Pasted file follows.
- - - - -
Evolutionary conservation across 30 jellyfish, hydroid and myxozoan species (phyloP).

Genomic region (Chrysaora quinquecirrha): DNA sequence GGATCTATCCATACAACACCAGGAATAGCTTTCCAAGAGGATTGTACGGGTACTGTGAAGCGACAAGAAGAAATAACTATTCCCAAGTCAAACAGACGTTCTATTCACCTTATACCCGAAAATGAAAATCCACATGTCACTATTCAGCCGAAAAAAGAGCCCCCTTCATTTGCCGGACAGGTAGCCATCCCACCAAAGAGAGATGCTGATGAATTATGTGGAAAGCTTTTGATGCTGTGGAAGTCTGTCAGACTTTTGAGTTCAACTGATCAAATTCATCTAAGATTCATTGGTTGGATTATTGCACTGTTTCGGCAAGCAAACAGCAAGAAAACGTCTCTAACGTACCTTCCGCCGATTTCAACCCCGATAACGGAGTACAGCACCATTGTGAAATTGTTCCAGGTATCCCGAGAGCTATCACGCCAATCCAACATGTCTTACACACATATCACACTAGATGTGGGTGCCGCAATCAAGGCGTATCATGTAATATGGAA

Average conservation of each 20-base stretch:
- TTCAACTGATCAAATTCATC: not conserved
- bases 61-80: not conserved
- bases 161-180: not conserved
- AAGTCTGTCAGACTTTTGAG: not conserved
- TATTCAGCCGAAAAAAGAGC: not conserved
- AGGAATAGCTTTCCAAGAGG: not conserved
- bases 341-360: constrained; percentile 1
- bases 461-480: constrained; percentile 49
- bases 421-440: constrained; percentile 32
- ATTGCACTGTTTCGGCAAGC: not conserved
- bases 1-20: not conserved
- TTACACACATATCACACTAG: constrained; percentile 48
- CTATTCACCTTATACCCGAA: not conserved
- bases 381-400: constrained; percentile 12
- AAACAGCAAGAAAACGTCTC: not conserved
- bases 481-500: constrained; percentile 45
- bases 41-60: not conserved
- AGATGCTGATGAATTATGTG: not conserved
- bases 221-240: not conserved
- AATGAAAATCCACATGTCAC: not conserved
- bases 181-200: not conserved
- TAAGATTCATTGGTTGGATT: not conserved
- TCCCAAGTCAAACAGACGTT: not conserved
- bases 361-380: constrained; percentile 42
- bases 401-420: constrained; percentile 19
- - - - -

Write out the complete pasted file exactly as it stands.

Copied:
Evolutionary conservation across 30 jellyfish, hydroid and myxozoan species (phyloP).

Genomic region (Chrysaora quinquecirrha): DNA sequence GGATCTATCCATACAACACCAGGAATAGCTTTCCAAGAGGATTGTACGGGTACTGTGAAGCGACAAGAAGAAATAACTATTCCCAAGTCAAACAGACGTTCTATTCACCTTATACCCGAAAATGAAAATCCACATGTCACTATTCAGCCGAAAAAAGAGCCCCCTTCATTTGCCGGACAGGTAGCCATCCCACCAAAGAGAGATGCTGATGAATTATGTGGAAAGCTTTTGATGCTGTGGAAGTCTGTCAGACTTTTGAGTTCAACTGATCAAATTCATCTAAGATTCATTGGTTGGATTATTGCACTGTTTCGGCAAGCAAACAGCAAGAAAACGTCTCTAACGTACCTTCCGCCGATTTCAACCCCGATAACGGAGTACAGCACCATTGTGAAATTGTTCCAGGTATCCCGAGAGCTATCACGCCAATCCAACATGTCTTACACACATATCACACTAGATGTGGGTGCCGCAATCAAGGCGTATCATGTAATATGGAA

Average conservation of each 20-base stretch:
- TTCAACTGATCAAATTCATC: not conserved
- bases 61-80: not conserved
- bases 161-180: not conserved
- AAGTCTGTCAGACTTTTGAG: not conserved
- TATTCAGCCGAAAAAAGAGC: not conserved
- AGGAATAGCTTTCCAAGAGG: not conserved
- bases 341-360: constrained; percentile 1
- bases 461-480: constrained; percentile 49
- bases 421-440: constrained; percentile 32
- ATTGCACTGTTTCGGCAAGC: not conserved
- bases 1-20: not conserved
- TTACACACATATCACACTAG: constrained; percentile 48
- CTATTCACCTTATACCCGAA: not conserved
- bases 381-400: constrained; percentile 12
- AAACAGCAAGAAAACGTCTC: not conserved
- bases 481-500: constrained; percentile 45
- bases 41-60: not conserved
- AGATGCTGATGAATTATGTG: not conserved
- bases 221-240: not conserved
- AATGAAAATCCACATGTCAC: not conserved
- bases 181-200: not conserved
- TAAGATTCATTGGTTGGATT: not conserved
- TCCCAAGTCAAACAGACGTT: not conserved
- bases 361-380: constrained; percentile 42
- bases 401-420: constrained; percentile 19